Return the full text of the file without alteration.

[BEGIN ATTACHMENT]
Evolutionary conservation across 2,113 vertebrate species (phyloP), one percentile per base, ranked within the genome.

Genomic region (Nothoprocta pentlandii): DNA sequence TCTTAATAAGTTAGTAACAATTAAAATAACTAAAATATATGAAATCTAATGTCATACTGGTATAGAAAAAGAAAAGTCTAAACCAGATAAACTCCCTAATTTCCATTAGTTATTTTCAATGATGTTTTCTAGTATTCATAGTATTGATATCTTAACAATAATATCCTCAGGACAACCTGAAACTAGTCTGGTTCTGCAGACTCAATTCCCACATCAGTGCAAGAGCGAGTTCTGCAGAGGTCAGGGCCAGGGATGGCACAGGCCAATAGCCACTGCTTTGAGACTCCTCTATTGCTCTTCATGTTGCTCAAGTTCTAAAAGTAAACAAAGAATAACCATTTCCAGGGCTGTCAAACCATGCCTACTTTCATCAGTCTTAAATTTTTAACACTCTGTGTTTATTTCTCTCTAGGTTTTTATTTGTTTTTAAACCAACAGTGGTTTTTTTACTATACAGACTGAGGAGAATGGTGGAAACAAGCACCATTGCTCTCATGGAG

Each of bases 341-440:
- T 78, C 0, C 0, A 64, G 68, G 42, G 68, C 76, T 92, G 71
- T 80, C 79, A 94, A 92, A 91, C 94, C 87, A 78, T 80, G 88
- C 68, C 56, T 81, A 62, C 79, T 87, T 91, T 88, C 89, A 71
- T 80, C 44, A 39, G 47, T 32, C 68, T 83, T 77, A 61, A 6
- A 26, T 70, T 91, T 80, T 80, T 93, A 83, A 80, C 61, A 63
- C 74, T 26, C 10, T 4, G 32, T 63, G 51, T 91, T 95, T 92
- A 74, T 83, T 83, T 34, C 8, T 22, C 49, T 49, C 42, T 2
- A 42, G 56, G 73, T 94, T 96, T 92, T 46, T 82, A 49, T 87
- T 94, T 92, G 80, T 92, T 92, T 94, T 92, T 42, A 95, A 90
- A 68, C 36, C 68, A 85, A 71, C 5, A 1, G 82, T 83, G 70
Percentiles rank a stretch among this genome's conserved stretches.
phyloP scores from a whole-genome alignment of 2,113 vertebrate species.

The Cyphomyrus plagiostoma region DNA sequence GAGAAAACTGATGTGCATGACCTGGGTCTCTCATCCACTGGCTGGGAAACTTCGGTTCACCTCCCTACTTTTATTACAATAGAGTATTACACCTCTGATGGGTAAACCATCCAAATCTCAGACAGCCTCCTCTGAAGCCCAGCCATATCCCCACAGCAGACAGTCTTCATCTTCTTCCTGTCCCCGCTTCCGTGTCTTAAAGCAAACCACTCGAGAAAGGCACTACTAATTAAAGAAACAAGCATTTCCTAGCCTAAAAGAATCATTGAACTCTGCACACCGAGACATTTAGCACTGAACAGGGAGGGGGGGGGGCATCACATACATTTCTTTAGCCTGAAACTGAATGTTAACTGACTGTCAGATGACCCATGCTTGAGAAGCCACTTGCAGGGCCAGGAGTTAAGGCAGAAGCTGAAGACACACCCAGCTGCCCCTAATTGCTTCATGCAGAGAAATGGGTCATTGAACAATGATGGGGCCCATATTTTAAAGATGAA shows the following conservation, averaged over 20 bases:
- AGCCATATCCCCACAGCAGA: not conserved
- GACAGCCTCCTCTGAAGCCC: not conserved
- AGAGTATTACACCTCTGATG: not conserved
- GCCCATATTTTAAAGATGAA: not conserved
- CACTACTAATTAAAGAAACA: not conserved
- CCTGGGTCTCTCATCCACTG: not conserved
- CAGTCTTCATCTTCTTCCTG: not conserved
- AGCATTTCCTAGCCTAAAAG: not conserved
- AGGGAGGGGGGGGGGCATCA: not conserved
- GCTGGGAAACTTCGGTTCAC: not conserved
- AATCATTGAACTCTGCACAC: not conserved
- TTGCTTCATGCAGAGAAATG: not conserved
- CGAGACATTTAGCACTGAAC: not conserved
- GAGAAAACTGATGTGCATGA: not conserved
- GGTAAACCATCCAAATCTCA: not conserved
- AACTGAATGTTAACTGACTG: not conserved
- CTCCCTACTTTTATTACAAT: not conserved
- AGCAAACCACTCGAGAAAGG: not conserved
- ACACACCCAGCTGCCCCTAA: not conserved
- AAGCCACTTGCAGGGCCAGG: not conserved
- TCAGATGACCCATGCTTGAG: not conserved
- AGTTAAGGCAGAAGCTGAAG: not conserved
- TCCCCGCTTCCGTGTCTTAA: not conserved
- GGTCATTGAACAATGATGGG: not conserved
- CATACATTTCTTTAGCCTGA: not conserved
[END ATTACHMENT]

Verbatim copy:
Evolutionary conservation across 2,113 vertebrate species (phyloP), one percentile per base, ranked within the genome.

Genomic region (Nothoprocta pentlandii): DNA sequence TCTTAATAAGTTAGTAACAATTAAAATAACTAAAATATATGAAATCTAATGTCATACTGGTATAGAAAAAGAAAAGTCTAAACCAGATAAACTCCCTAATTTCCATTAGTTATTTTCAATGATGTTTTCTAGTATTCATAGTATTGATATCTTAACAATAATATCCTCAGGACAACCTGAAACTAGTCTGGTTCTGCAGACTCAATTCCCACATCAGTGCAAGAGCGAGTTCTGCAGAGGTCAGGGCCAGGGATGGCACAGGCCAATAGCCACTGCTTTGAGACTCCTCTATTGCTCTTCATGTTGCTCAAGTTCTAAAAGTAAACAAAGAATAACCATTTCCAGGGCTGTCAAACCATGCCTACTTTCATCAGTCTTAAATTTTTAACACTCTGTGTTTATTTCTCTCTAGGTTTTTATTTGTTTTTAAACCAACAGTGGTTTTTTTACTATACAGACTGAGGAGAATGGTGGAAACAAGCACCATTGCTCTCATGGAG

Each of bases 341-440:
- T 78, C 0, C 0, A 64, G 68, G 42, G 68, C 76, T 92, G 71
- T 80, C 79, A 94, A 92, A 91, C 94, C 87, A 78, T 80, G 88
- C 68, C 56, T 81, A 62, C 79, T 87, T 91, T 88, C 89, A 71
- T 80, C 44, A 39, G 47, T 32, C 68, T 83, T 77, A 61, A 6
- A 26, T 70, T 91, T 80, T 80, T 93, A 83, A 80, C 61, A 63
- C 74, T 26, C 10, T 4, G 32, T 63, G 51, T 91, T 95, T 92
- A 74, T 83, T 83, T 34, C 8, T 22, C 49, T 49, C 42, T 2
- A 42, G 56, G 73, T 94, T 96, T 92, T 46, T 82, A 49, T 87
- T 94, T 92, G 80, T 92, T 92, T 94, T 92, T 42, A 95, A 90
- A 68, C 36, C 68, A 85, A 71, C 5, A 1, G 82, T 83, G 70
Percentiles rank a stretch among this genome's conserved stretches.
phyloP scores from a whole-genome alignment of 2,113 vertebrate species.

The Cyphomyrus plagiostoma region DNA sequence GAGAAAACTGATGTGCATGACCTGGGTCTCTCATCCACTGGCTGGGAAACTTCGGTTCACCTCCCTACTTTTATTACAATAGAGTATTACACCTCTGATGGGTAAACCATCCAAATCTCAGACAGCCTCCTCTGAAGCCCAGCCATATCCCCACAGCAGACAGTCTTCATCTTCTTCCTGTCCCCGCTTCCGTGTCTTAAAGCAAACCACTCGAGAAAGGCACTACTAATTAAAGAAACAAGCATTTCCTAGCCTAAAAGAATCATTGAACTCTGCACACCGAGACATTTAGCACTGAACAGGGAGGGGGGGGGGCATCACATACATTTCTTTAGCCTGAAACTGAATGTTAACTGACTGTCAGATGACCCATGCTTGAGAAGCCACTTGCAGGGCCAGGAGTTAAGGCAGAAGCTGAAGACACACCCAGCTGCCCCTAATTGCTTCATGCAGAGAAATGGGTCATTGAACAATGATGGGGCCCATATTTTAAAGATGAA shows the following conservation, averaged over 20 bases:
- AGCCATATCCCCACAGCAGA: not conserved
- GACAGCCTCCTCTGAAGCCC: not conserved
- AGAGTATTACACCTCTGATG: not conserved
- GCCCATATTTTAAAGATGAA: not conserved
- CACTACTAATTAAAGAAACA: not conserved
- CCTGGGTCTCTCATCCACTG: not conserved
- CAGTCTTCATCTTCTTCCTG: not conserved
- AGCATTTCCTAGCCTAAAAG: not conserved
- AGGGAGGGGGGGGGGCATCA: not conserved
- GCTGGGAAACTTCGGTTCAC: not conserved
- AATCATTGAACTCTGCACAC: not conserved
- TTGCTTCATGCAGAGAAATG: not conserved
- CGAGACATTTAGCACTGAAC: not conserved
- GAGAAAACTGATGTGCATGA: not conserved
- GGTAAACCATCCAAATCTCA: not conserved
- AACTGAATGTTAACTGACTG: not conserved
- CTCCCTACTTTTATTACAAT: not conserved
- AGCAAACCACTCGAGAAAGG: not conserved
- ACACACCCAGCTGCCCCTAA: not conserved
- AAGCCACTTGCAGGGCCAGG: not conserved
- TCAGATGACCCATGCTTGAG: not conserved
- AGTTAAGGCAGAAGCTGAAG: not conserved
- TCCCCGCTTCCGTGTCTTAA: not conserved
- GGTCATTGAACAATGATGGG: not conserved
- CATACATTTCTTTAGCCTGA: not conserved